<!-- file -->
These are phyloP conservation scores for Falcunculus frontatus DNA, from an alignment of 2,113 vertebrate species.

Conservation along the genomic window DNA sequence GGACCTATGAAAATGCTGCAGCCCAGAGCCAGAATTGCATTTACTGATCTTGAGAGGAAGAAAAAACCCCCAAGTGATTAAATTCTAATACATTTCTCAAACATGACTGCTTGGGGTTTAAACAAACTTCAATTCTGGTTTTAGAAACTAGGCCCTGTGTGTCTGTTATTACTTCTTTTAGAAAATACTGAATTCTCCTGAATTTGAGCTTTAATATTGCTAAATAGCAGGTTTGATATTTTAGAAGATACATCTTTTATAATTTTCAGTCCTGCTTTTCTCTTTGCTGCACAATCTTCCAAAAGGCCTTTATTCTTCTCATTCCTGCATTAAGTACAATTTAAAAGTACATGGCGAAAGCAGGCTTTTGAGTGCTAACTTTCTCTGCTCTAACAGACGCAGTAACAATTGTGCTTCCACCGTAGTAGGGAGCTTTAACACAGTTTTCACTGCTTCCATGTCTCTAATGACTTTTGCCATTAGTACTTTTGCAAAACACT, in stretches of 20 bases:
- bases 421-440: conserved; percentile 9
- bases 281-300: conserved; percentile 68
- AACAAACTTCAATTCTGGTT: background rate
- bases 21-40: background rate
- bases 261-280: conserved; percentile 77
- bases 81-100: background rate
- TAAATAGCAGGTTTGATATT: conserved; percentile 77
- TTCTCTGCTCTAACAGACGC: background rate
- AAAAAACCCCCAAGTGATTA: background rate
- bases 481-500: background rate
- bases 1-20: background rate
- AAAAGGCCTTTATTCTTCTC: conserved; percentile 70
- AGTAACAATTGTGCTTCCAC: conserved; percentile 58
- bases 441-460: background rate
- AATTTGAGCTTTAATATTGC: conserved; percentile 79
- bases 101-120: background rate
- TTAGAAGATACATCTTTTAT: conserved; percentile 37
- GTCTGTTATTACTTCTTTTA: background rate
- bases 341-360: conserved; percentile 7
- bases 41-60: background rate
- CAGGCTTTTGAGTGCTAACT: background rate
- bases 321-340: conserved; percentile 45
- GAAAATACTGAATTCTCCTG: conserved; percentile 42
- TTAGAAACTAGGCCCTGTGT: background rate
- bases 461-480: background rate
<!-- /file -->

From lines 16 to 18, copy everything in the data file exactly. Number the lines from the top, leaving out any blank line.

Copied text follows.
- bases 441-460: background rate
- AATTTGAGCTTTAATATTGC: conserved; percentile 79
- bases 101-120: background rate